Tunrevir~

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Mrmojo- I would for sure get a transducer for your LX6. Pick up a Ram mount, a power lead for your locator, an inline fuese for your locator- flat fuse type is best.

Currently I have my FL 8 on the bow of my boat hooked up to my Minkota PD AP.  It really helps to have the transducer on the trolling motor- it shows how deep you are right now at the front of the boat. No crashing up on to the structure you are trying to work around.

Once you put one up there you will never want fish without a front locater again.

Good Luck

Steve

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I have come to the realization I need a depth finder at the front of the boat, mainly so I don't have to keep asking my wife how deep it is, but it would be nice for jigging and slow trolling also.  I don't use my bow mount trolling motor all of the time, so I'd rather not mount a transducer to it.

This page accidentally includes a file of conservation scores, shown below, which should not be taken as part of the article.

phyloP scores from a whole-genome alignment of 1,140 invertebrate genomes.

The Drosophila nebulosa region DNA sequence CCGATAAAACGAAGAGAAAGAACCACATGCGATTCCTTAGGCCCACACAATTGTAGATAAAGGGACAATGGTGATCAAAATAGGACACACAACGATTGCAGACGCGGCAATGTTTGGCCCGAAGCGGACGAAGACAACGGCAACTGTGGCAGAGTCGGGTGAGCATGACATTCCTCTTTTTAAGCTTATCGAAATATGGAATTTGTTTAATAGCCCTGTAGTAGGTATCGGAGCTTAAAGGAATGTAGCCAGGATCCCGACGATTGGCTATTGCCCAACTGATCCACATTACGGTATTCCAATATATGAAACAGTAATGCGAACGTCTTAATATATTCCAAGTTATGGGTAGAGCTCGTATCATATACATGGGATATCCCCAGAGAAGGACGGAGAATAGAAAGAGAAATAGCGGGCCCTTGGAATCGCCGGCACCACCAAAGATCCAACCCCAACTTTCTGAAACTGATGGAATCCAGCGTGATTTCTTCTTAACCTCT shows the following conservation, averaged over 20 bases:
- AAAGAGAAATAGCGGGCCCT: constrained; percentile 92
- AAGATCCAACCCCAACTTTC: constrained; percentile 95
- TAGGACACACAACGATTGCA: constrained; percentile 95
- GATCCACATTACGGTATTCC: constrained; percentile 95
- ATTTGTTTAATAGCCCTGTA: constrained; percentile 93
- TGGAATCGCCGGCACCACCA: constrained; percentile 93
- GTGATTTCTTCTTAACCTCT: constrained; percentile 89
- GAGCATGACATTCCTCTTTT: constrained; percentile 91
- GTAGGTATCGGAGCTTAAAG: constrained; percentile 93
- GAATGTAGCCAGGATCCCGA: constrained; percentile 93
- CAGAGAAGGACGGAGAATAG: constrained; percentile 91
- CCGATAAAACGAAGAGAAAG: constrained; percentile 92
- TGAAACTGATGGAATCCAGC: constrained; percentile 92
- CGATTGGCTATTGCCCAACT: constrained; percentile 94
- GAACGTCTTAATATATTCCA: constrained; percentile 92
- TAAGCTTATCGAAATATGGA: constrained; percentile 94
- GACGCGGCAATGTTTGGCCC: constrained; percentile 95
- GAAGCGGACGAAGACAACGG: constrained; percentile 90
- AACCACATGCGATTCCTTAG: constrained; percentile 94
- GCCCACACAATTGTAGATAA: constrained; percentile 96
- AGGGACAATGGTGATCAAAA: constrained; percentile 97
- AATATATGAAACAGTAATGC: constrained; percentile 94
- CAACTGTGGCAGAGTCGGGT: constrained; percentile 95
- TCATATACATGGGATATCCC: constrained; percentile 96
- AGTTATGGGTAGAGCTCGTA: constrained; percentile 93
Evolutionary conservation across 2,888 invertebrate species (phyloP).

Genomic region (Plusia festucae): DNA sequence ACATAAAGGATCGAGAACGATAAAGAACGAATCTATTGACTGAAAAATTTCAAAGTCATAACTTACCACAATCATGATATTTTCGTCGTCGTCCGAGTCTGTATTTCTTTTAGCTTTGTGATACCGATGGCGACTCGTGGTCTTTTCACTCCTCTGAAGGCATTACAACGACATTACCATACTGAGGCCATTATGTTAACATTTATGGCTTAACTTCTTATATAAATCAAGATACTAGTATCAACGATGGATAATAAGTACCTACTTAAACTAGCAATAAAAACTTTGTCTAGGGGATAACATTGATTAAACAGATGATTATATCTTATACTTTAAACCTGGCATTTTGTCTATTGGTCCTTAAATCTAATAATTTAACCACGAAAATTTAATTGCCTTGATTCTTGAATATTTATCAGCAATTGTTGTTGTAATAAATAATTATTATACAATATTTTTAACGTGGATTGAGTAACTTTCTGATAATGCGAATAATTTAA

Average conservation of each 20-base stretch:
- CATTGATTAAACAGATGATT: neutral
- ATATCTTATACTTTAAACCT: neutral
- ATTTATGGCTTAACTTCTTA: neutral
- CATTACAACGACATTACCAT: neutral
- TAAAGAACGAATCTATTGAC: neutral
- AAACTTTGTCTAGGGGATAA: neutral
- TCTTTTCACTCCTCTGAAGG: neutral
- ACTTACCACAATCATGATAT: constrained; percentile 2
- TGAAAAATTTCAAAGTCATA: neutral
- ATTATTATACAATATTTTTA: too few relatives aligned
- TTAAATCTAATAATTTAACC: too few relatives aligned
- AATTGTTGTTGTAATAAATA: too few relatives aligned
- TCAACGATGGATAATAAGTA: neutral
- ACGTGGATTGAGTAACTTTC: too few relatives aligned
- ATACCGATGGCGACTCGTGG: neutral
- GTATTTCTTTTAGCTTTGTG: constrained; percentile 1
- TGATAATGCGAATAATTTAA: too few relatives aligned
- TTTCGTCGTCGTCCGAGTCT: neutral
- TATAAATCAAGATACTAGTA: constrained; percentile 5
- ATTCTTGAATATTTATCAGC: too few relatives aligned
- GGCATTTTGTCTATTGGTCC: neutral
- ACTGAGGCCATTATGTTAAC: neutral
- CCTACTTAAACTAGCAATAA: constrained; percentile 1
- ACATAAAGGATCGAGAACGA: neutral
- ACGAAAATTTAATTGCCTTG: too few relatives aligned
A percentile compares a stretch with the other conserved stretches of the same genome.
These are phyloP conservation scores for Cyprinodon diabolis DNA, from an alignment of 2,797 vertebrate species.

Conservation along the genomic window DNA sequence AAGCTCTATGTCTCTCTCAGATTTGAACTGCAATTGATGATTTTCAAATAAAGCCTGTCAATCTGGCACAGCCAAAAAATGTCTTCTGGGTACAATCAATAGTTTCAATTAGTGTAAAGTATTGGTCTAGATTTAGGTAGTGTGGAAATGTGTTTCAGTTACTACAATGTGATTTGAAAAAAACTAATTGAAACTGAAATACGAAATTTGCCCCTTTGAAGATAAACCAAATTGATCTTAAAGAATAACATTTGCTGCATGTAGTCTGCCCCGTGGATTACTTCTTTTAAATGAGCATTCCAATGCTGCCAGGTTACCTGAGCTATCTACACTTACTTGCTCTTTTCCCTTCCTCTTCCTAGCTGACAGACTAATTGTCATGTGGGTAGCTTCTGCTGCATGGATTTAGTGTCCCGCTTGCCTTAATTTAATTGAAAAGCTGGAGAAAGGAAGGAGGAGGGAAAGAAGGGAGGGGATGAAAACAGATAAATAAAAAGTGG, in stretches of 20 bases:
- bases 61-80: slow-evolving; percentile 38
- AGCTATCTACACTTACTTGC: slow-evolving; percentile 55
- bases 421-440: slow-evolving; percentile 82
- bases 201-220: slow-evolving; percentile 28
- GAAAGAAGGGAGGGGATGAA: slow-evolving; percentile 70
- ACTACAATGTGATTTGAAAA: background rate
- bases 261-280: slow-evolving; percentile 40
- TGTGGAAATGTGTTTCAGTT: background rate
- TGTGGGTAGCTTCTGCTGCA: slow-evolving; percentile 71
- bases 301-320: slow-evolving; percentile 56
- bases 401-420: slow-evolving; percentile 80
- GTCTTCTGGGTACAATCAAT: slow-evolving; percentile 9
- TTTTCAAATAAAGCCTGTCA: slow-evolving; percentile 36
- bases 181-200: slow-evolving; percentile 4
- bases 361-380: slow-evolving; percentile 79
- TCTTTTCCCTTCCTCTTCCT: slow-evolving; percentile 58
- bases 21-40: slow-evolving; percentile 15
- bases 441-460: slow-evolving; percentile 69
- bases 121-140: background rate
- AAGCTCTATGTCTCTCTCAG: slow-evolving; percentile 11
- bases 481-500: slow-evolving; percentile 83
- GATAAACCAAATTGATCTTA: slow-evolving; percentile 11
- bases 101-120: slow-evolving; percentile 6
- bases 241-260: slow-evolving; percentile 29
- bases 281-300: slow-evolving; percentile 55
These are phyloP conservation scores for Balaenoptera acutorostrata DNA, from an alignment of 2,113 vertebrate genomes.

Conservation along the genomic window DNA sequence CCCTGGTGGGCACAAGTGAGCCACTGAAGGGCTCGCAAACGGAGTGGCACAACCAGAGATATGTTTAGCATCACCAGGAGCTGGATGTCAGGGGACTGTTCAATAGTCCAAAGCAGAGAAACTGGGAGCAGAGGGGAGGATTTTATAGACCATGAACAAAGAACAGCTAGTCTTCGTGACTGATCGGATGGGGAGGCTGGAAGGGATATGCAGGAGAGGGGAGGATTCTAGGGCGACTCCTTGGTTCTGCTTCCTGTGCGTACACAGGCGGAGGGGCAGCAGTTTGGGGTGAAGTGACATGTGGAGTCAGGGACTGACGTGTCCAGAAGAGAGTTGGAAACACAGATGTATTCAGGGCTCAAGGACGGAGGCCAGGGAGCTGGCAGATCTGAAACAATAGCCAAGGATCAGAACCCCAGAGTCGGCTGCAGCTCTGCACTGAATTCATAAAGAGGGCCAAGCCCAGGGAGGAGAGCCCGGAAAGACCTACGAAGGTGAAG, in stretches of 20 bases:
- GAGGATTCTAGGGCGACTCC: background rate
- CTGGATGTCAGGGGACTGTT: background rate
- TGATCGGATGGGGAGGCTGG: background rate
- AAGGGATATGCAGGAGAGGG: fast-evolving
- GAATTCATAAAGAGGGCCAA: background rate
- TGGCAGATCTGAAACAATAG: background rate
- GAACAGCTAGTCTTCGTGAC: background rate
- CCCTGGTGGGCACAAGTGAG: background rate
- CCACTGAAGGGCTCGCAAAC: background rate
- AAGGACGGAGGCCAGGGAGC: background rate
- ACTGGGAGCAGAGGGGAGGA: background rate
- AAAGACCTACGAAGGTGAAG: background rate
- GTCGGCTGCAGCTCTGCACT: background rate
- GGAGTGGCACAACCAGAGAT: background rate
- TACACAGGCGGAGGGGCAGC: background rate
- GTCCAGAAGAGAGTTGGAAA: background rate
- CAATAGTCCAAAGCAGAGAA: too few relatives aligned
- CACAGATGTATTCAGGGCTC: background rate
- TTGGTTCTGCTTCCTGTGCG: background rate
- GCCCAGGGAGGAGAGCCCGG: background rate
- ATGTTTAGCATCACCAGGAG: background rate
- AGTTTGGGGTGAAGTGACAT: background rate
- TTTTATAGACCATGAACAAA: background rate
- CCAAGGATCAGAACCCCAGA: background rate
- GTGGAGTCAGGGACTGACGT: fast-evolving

Why not? Where else would you mount the transducer? Certainly not at the stern, 16-1/2 feet away from where you're fishing.

 

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For you I would just get a swivel base like tunrevir said for the unit you have mounted at the dash. I did that for years and it worked just fine. Ideally you would mount a transducer to the trolling motor and have a unit up front, but you don't seem to fond of that idea. I think you would really appreciate having one up there if you did. Otherwise you are reading depth from the back of the boat which could be way off. If you are controlling the boat from the front and do not have a transducer located there you will have a very hard time following structure because you will always be reacting way later than you should.

Aside from getting a swivel base, just using your LX6 with its puck transducer would be just fine. You might want to mount the cable to some sort of support though so the transducer doesn't swing when you move so you get more accurate readings.

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Thanks for the feedback so far, keep the ideas coming...

Turning the current display is not really a great option because as you can kind of see in this picture, my boat also has a tinted, pretty scuffed up windshield so it would be hard to read and the unit is mounted pretty far back so physically there just isn't much clearance.